Sunny Hostin then praised Clinton for “taking responsibility” for the election loss, while at the same time asking her about her blaming Bernie Sanders:
You get a lot of criticism and you have when people say well she won’t take responsibility for the loss. I read your book. You clearly took responsibility for the loss. You’ve always taken responsibility for the loss. But you claim others share responsibility as well. You’ve talk about Bernie Sanders and you say he shares responsibility. What do you mean by that?
Clinton rehashed her concerns about Sanders and his supporters not endorsing or supporting her after she was elected as the Democratic candidate. Bila wondered if the DNC leaks had anything to do with Sanders supporters not getting behind Clinton. Clinton downplayed the leaks, and boasted of her long career as a Democrat:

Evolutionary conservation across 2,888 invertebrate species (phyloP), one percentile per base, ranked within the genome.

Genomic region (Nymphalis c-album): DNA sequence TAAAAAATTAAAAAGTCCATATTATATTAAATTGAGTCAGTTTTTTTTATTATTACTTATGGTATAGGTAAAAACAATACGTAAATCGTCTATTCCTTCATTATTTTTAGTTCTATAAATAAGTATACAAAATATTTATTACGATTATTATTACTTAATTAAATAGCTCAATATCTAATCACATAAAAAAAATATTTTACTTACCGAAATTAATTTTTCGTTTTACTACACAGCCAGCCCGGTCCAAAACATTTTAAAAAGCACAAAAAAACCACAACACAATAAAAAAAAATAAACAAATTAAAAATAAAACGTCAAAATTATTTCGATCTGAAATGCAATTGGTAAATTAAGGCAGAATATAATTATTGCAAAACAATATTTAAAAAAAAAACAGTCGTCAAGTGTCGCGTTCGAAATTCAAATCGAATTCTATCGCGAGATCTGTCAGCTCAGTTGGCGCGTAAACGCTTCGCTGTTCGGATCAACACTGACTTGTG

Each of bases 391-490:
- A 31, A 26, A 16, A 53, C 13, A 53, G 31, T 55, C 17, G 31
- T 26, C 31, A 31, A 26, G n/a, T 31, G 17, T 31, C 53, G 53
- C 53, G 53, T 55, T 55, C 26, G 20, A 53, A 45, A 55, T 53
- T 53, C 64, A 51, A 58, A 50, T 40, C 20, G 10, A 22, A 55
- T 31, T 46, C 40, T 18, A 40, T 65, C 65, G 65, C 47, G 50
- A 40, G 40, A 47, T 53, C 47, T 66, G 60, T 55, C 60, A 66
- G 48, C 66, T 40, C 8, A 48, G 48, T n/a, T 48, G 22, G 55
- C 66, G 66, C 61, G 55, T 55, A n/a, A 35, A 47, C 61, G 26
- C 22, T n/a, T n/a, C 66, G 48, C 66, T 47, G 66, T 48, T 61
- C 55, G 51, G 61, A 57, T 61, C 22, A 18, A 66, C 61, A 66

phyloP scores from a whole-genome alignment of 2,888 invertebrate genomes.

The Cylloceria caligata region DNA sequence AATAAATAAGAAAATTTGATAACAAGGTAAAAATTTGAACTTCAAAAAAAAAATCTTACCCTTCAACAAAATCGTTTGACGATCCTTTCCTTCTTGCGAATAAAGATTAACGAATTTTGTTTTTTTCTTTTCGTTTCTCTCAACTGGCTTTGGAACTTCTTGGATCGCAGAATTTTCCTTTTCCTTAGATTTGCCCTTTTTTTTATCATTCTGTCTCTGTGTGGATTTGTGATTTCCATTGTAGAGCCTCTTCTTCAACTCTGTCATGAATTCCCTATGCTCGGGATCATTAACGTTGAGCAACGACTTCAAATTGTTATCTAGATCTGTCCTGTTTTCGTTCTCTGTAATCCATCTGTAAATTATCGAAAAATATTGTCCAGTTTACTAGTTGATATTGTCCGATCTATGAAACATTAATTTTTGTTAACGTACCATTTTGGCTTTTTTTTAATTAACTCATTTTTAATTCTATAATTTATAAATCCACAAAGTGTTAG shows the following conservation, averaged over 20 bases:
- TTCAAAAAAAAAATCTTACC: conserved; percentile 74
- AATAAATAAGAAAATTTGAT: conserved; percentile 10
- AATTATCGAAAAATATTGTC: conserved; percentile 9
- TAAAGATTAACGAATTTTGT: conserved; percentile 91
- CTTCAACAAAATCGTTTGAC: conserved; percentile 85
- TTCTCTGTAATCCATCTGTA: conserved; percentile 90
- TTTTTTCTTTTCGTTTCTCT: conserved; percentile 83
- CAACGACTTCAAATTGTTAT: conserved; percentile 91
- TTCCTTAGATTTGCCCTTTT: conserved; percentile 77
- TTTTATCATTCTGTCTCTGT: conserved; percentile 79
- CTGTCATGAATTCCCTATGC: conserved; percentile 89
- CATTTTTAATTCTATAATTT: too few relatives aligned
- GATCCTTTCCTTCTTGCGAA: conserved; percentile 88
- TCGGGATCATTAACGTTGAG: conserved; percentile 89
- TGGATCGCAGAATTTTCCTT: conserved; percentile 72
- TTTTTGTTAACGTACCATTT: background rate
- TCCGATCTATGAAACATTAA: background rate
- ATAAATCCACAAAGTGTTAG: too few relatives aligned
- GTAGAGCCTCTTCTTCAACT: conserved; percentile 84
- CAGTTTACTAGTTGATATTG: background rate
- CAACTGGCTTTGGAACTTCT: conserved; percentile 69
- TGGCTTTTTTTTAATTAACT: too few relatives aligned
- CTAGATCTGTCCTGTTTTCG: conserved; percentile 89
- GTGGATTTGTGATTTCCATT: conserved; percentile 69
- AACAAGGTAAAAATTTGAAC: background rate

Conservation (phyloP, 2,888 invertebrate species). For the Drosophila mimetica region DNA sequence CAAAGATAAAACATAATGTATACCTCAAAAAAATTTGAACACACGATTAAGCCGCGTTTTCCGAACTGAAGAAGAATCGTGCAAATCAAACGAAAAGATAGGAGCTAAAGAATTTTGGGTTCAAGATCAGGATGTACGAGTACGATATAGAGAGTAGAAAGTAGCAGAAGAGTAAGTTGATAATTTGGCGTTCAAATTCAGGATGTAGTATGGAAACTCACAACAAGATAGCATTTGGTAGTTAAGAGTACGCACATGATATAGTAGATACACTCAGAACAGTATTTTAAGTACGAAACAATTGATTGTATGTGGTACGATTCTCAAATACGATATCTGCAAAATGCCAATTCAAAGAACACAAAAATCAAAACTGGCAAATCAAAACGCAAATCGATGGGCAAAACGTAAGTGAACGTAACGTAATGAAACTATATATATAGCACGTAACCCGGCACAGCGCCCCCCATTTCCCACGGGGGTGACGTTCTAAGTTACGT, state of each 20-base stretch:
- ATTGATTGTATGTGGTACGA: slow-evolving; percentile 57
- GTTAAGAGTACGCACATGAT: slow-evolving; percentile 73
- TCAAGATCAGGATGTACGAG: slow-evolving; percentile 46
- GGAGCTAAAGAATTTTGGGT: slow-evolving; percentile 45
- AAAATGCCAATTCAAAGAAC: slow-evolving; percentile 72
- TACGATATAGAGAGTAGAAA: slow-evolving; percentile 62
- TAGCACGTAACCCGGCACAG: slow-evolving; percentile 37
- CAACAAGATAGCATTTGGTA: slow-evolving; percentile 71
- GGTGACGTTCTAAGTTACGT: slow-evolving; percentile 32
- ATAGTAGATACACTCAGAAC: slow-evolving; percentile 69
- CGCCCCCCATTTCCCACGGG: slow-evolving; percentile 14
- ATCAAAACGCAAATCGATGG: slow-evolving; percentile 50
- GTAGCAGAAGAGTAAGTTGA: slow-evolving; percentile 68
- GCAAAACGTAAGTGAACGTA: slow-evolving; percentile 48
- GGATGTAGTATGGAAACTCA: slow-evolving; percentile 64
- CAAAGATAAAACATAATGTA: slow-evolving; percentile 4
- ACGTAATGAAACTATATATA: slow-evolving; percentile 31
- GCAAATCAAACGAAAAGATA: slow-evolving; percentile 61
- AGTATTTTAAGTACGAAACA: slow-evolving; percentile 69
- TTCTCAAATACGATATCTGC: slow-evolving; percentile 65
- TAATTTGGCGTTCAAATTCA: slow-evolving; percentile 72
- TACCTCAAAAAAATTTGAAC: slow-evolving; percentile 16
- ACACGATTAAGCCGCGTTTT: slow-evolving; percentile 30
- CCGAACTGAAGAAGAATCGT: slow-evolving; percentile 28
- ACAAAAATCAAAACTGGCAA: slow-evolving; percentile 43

It shouldn’t surprise anybody that a lot of Democrats supported me and voted for me in very large numbers. What did surprise me there was this concerted effort by the Russians to turn not just Sanders supporters but a lot of voters using propaganda against me. That has never happened before. We’ve got to sort all this out. Because at the end of the day, what matters most is what happens next.
Towards the end of the interview, Hostin was the first host to take the questions to a more personal level, raising questions about Clinton’s marriage while making another dig at Republicans: